HRH Prince Charles, Dr Nicholas Campion and Morag Feeney-Beaton

HRH Prince Charles, Dr Nicholas Campion and Morag Feeney-Beaton (left)

Graduation Day
8th July 2016

A Personal Account of the Day by Morag Feeney-Beaton

I would like to thank my fellow graduating students for sharing their special day with me, together with their friends and family. It seemed to us all that Graduation Day was essentially a transformative one, an endless stream of happenings, which could lend themselves to a ritualistic interpretation.

The Journey

There was certainly a strong sense of pilgrimage, of a journeying to a special place in order to be transformed. Indeed the idea of journey was a constant theme of the occasion. Not merely symbolizing the pathway of knowledge, the long journey that we had all taken to achieve our Masters and Doctorate, it could also be the actual physical journey into Wales, through the mist, the rain and the mountains. And then there was the journey marking the progression of the day itself, and it could even refer to the new journey that we, as graduates, are all just now about to embark upon.

The Robes

Morag Feeney-Beaton and Stevi Gaydon at the robing

Morag Feeney-Beaton and Stevi Gaydon at the robing. Photo: Poul Madsen

A characteristic of ceremonial time is that place and space can be converted into a sacred arena. On graduation day, it is the university gymnasium that is transformed into the Robing Room and thus has become a magical place. Once regaled in our gowns, peacock blue hoods and mortarboards, we were clearly identifiable as the initiates, the chosen ones, while the masters in their eminent coloured robes were distinguishable as such, as the wise. This investiture signifies that we, the graduans, had stepped out of the ordinary into the unknown - into a mid-place, a liminal stage of anticipation and expectation.

The Patron

Jonathan Jones and Morag Feeney-Beaton

Jonathan Jones, Dr Nicholas Campion, Dr Bernadette Brady, Dr Darrelyn Gunzburg and Morag Feeney-Beaton. Photo: Poul Madsen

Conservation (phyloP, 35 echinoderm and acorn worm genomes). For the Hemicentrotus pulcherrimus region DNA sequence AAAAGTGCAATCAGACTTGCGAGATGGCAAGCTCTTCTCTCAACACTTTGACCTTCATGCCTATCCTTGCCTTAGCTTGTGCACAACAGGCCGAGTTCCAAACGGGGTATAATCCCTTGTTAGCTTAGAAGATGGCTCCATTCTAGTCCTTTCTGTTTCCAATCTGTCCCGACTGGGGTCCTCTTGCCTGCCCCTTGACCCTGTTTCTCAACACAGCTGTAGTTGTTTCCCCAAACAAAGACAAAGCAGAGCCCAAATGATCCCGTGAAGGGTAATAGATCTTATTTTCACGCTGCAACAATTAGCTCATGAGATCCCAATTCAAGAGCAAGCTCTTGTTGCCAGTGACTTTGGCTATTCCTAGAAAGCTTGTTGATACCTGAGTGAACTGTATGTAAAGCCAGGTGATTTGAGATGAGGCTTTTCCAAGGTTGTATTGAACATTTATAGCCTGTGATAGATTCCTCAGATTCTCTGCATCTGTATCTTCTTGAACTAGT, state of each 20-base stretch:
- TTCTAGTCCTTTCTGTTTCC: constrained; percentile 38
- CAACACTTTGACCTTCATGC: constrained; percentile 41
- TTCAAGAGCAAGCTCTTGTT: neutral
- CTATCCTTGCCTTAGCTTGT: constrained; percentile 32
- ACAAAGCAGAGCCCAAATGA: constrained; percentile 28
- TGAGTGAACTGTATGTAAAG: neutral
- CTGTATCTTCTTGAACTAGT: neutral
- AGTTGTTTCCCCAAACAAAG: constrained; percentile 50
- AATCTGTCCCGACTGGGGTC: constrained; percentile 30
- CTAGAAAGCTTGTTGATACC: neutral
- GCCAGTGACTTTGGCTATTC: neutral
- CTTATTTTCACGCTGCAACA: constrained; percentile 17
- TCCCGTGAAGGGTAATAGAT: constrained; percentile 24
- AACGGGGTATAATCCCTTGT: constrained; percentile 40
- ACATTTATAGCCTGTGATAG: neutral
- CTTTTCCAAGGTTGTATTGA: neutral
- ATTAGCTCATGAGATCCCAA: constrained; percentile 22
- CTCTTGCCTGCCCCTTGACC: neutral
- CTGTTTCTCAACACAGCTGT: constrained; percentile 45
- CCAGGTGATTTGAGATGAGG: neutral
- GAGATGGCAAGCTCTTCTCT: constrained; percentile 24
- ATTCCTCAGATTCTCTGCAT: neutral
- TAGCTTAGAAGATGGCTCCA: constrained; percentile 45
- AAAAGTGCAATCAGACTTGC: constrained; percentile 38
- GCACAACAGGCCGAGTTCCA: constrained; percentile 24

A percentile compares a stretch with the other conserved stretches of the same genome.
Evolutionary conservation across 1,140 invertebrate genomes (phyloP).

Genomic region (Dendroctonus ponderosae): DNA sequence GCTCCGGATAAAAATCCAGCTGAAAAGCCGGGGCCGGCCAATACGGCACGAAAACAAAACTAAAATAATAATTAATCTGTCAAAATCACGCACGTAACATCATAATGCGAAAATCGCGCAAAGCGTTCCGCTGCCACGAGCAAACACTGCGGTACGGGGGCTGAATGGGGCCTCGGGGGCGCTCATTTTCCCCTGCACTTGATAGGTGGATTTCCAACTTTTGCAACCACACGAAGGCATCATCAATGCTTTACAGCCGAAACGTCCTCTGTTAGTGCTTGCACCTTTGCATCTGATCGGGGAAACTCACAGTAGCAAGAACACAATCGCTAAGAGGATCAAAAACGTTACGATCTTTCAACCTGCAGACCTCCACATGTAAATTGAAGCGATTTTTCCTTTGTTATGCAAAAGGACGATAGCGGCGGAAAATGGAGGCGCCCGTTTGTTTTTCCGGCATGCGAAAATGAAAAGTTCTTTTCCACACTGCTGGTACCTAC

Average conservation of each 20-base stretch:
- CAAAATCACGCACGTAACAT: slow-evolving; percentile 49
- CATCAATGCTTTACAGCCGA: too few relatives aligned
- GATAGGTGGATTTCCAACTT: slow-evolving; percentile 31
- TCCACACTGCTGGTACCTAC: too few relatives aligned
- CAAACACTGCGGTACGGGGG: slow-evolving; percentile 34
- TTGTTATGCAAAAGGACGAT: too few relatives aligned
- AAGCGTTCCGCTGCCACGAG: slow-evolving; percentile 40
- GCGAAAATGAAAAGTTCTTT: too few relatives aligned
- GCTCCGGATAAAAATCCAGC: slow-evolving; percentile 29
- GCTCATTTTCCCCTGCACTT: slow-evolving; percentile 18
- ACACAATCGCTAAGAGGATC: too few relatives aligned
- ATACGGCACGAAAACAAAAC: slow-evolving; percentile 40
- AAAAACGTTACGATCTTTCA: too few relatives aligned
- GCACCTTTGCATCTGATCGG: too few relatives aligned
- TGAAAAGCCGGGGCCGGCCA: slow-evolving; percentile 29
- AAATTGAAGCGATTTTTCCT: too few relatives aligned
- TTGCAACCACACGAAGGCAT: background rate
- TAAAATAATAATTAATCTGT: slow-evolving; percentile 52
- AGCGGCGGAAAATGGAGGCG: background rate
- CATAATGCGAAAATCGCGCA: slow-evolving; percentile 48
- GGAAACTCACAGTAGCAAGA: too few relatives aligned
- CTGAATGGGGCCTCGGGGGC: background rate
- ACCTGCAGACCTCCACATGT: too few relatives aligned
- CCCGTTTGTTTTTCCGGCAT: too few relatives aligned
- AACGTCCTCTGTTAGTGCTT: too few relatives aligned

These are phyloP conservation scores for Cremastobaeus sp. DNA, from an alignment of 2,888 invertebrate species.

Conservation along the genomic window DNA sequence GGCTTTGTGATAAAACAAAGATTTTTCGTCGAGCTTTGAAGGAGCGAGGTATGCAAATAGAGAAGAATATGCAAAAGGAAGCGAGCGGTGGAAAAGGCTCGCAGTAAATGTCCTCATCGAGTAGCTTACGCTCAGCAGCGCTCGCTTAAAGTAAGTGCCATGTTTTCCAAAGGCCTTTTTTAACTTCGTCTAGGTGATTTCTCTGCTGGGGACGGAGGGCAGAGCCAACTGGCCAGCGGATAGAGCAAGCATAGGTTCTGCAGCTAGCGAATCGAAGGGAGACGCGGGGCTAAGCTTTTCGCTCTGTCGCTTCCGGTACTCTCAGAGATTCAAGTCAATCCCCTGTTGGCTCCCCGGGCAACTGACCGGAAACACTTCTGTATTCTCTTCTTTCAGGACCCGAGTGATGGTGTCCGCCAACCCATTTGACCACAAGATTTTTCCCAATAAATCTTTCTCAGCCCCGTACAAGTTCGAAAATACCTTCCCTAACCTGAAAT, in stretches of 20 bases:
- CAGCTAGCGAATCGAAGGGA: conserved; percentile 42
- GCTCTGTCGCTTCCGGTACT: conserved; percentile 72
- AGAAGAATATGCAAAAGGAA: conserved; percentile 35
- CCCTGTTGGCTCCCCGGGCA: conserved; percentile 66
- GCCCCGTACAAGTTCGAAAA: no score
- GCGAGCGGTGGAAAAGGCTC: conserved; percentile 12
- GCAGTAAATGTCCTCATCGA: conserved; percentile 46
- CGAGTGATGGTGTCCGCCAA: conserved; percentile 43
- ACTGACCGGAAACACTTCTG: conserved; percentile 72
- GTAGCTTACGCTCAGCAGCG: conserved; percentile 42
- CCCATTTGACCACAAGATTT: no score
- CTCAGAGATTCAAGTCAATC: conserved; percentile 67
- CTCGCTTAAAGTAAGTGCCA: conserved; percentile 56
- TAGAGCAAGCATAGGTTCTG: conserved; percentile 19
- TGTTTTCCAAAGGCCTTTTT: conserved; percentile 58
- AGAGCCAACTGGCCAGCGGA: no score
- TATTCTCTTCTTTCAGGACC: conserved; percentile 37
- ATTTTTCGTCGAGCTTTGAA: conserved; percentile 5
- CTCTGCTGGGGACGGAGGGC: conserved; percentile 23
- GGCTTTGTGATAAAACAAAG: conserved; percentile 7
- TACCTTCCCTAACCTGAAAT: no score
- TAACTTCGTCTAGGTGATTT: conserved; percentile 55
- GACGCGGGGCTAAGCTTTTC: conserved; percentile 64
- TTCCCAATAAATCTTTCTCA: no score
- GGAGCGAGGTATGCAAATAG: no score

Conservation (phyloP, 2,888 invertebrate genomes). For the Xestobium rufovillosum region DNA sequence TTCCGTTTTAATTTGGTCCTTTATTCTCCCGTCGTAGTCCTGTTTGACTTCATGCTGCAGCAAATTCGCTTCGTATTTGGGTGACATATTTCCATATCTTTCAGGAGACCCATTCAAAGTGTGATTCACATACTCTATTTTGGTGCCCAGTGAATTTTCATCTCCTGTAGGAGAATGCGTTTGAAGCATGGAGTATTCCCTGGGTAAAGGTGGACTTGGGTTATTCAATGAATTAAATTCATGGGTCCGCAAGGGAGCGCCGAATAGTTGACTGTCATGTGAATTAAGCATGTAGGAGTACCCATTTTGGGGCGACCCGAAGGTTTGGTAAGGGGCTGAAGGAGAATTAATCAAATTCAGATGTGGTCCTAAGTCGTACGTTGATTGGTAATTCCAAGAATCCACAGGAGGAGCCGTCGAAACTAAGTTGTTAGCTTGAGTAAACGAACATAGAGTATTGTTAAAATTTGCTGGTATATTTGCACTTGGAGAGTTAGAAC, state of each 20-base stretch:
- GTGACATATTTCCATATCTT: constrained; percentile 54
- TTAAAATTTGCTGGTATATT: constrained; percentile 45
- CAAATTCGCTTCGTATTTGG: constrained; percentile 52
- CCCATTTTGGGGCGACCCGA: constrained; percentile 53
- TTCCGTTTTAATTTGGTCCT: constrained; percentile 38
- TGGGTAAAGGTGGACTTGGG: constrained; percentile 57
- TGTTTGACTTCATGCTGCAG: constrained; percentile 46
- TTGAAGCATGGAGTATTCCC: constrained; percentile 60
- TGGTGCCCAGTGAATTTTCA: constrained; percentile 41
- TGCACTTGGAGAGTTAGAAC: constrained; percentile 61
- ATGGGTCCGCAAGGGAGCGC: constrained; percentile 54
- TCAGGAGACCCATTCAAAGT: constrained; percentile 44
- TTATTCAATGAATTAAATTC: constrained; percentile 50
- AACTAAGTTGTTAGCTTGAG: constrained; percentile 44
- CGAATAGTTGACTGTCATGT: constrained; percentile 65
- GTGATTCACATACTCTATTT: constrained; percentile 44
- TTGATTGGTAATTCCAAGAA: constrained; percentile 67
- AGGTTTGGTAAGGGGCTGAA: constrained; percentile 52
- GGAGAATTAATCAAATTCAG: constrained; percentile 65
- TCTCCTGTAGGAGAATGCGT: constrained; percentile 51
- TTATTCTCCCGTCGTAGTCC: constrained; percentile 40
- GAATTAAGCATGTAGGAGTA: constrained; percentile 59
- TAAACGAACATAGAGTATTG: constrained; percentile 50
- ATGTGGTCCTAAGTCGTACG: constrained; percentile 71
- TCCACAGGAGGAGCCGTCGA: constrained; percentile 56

A highlight of the day was without doubt the interest that Prince Charles as Patron of the University exhibited in the MA and doctoral studies in Cultural Astronomy and Astrology. The fact that the Prince of Wales chose to single out our MA is an enormous feather in the cap for the course, and is recognition of its success and of the uniqueness of the Sophia Centre. While this was indubitably an honour, despite the Prince's royal status, it wasn't his role to enact our Graduation ceremony and transform our status. That prerogative fell to the University in the form of the Vice Chancellor.

The Ceremony

Our ceremony, beginning with the faculty procession and speeches of welcome, went on to award Honorary Doctorates to the Venerable Master Chin Kung (Doctor of Letters) and Richard Roberts (Doctor of Science), and in so doing, set out clearly the ethical tone of the University of Wales Trinity St. David. For us, the step taken to graduation was a physical one, with each of us stepping up on to the stage to shake the hand of the Vice Chancellor and then subsequently stepping off the stage, almost as if we were crossing a bridge over to the other side, the graduate side.

The Words

Many of the ceremonial words were spoken in Welsh. For those of us not fluent in Welsh, it was a magic incantation consolidating the significance of our graduation. I thought of Stanley Tambiah, and The Magical Power of Words. By these magical words, we were transformed into masters of the university, or as my husband kept saying, masters of the universe! And now, newly admitted into the Institute of Graduates, we were permitted to join the procession that closed the ceremony, taking up our place within the academic community.

Happy Graduates. Photo: Poul Madsenn

Happy graduates. Photo: Poul Madsen

The Tree